Michigan Probation Violation
VOP Hearing in Michigan
The answer to this question varies depending upon the charge you're on probation for, which prosecutor's office charged you, and the judge. Some may be surprised that the prosecutor may not even be at your probation violation, which limits their ability to participate.
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If the prosecutor is present, they likely haven't thought about your case beyond "well if you violate probation, there should be punishment". This could mean losing a "dismissal deal" you may have worked out as part of your plea deal, and it could mean going to jail for showing you're not a candidate for probation.
If the charge is a felony, or a violent misdemeanor/DUI type case, it's more likely the prosecutor will push for a tougher probation violation sentence, especially if they had previously supported a "second chance" to keep the matter off of your record.
As a former prosecutor, I was in this position many times; it was black and white. In sum "hey this criminal over there got a sweet deal round one, now they are back and in trouble again on their case, THROW THE BOOK AT THEM!". I didn't think this way because I'm a mean person who had a personal issue with the person charged, it was how I was trained; be skeptical at all times of the person charged with a crime, protect the community.
There's a time and place for tough justice as a prosecutor, but there should be even more room for understanding the case at a deeper level and working toward a reasonable and equitable solution. Should a 20 year old have a criminal record their entire life because they tested positive for marijuana while on probation? No, that is not an equitable outcome.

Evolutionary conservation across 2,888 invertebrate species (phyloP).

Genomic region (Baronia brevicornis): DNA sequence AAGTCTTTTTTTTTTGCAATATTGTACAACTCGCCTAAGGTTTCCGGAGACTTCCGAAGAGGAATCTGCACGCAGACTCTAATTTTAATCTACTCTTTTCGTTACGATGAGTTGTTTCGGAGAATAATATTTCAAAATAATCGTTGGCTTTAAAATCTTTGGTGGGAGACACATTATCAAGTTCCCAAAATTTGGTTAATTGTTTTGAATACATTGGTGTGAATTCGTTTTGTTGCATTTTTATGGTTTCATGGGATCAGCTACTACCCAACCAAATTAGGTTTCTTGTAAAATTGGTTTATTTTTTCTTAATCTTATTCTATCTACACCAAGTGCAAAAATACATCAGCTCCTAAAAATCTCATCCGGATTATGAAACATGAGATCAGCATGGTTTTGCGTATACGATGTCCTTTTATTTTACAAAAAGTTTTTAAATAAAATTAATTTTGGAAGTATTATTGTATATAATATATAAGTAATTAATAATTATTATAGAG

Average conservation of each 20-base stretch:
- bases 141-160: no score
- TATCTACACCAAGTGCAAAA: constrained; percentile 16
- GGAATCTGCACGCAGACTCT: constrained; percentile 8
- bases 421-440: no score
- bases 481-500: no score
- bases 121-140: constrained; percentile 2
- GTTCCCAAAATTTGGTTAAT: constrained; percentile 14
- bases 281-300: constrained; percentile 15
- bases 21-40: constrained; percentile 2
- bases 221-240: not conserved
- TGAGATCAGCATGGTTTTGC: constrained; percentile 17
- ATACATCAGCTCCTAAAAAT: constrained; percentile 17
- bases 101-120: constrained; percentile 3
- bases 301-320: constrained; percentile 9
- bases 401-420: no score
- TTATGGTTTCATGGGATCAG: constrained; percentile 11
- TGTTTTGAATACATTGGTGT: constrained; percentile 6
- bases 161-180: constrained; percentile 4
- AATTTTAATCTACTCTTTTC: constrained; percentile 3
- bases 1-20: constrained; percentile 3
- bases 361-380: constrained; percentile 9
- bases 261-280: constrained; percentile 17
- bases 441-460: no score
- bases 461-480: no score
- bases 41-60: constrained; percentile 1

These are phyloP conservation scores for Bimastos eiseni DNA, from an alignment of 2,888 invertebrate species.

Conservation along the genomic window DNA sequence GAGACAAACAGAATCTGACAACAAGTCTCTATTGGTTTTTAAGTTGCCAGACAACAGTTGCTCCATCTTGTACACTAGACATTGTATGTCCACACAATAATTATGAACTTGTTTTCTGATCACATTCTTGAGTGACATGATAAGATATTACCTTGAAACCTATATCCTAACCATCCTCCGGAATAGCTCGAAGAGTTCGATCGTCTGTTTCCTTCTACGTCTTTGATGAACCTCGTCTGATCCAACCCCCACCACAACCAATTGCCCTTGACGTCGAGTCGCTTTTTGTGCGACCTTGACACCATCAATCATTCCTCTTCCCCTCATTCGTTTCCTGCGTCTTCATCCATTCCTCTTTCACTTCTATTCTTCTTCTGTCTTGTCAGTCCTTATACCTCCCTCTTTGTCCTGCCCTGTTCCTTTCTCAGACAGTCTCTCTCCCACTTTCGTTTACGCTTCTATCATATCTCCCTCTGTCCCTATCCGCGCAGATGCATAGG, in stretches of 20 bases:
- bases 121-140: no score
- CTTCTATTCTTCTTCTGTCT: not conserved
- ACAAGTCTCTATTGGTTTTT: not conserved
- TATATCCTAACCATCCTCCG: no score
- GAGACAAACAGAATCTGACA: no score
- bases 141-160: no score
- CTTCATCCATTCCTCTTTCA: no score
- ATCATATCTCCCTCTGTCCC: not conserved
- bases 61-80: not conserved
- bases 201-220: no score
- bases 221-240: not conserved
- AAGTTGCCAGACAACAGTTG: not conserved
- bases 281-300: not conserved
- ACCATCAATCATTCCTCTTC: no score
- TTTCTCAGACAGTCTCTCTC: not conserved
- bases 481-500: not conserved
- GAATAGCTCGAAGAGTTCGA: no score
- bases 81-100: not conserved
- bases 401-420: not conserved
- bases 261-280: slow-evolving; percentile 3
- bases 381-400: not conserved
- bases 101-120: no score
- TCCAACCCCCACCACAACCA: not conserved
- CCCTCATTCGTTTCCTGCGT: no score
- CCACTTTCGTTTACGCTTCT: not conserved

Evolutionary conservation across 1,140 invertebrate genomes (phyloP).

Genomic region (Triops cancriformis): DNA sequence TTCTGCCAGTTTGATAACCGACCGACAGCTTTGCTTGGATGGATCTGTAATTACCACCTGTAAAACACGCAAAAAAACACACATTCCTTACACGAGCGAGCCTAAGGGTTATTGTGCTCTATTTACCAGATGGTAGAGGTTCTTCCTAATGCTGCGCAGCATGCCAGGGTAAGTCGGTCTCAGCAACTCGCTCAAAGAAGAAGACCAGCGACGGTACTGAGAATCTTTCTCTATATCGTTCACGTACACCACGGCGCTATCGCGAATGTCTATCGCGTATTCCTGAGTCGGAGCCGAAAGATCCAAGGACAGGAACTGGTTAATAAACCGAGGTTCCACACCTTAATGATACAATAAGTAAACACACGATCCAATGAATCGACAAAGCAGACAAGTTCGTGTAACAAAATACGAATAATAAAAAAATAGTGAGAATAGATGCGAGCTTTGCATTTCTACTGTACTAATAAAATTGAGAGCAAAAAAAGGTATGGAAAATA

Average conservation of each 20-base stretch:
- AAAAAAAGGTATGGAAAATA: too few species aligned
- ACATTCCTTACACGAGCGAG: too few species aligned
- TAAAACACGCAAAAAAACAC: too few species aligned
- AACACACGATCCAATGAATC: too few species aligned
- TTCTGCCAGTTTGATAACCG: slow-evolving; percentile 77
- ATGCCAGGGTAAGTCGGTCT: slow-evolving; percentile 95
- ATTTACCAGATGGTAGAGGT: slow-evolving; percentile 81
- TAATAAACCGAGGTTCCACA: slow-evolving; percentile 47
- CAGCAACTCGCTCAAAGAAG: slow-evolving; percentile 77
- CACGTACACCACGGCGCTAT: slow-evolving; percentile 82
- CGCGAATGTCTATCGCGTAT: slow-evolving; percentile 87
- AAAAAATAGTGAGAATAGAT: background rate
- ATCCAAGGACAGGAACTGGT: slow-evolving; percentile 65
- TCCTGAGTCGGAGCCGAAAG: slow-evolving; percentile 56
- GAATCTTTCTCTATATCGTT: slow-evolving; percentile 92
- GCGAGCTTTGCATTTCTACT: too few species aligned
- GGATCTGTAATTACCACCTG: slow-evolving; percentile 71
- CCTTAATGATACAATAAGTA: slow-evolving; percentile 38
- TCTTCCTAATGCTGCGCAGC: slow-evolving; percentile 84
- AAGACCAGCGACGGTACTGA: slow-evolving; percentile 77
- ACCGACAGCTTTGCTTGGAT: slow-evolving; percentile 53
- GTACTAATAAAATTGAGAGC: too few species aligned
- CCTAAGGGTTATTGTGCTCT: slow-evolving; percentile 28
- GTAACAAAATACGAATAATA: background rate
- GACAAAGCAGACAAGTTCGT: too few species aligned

If I am working with a client who is going to court on a probation violation, we get out ahead of the issue, and put extra measures into place, we may voluntarily up the testing, up the counseling, begin extra community service hours. We want to go to court with the "punishment" in progress. Show we get it, and we already took major steps to address it. The worst thing to do is walk into court having done nothing, and simply keeping your fingers crossed to keep a clean record and not go to jail.
Many times even with these extra steps, the prosecutor and judge want to make a drastic move such as tearing up the plea deal or sending my client to jail. This is where we may adjourn out the violation to see if we can make some progress. Example being, judge let's up the testing 3x per week from the original 1x, let's allow them to continue counseling, and let's come back in 60 days with all clean tests. Sound fair?
You may not get your way round one, but if you can get everyone to keep an open mind about the situation, you at least buy your client another shot to comply.
The New Rules of Michigan Criminal Defense can be applied to many situations.
If faced with a probation violation in Michigan, are you ready to compete? I don't mean denying you did anything wrong or fighting the allegations simply because you're worried about the consequences. The worst approach to a probation violation when you've actually violated is to deny you did anything wrong; there is no good outcome to deny; the judge will just find you in violation and the outcome will be worse.
You can take a growth mindset and learn from the situation; take responsibility for your actions and get yourself out of the box; the box you find yourself in is denial and fear of what happens if you're found in violation; you need to change the culture of your violation and bring complex change.
This is not easy, and you must identify all stakeholders and shareholders in your case; a balance sheet must be created of your liabilities, equity and the assets (if you wish to adopt the time value of money and the client value chain)
Each probation violation is different and requires its own approach, but there is a way to tackle a probation violation in a strategic way; any lawyer who advises to fight it just to fight it is setting his client up for failure; this would be like running into the battle field against a full army without a plan or the proper tools or weapons.
All assets must be measured and shared with the judge and the probation department; with the right approach, it's very likely we can rebrand the violation, and turn a negative into an additional growth opportunity and look to avoid some of the worse consequences of a VOP allegation and violation.
If you've violated probation, don't run from it! Embrace it and have a plan; the stakeholders in your case are ready to work with you if you approach the matter with a growth mindset and avoid the fixed mindset.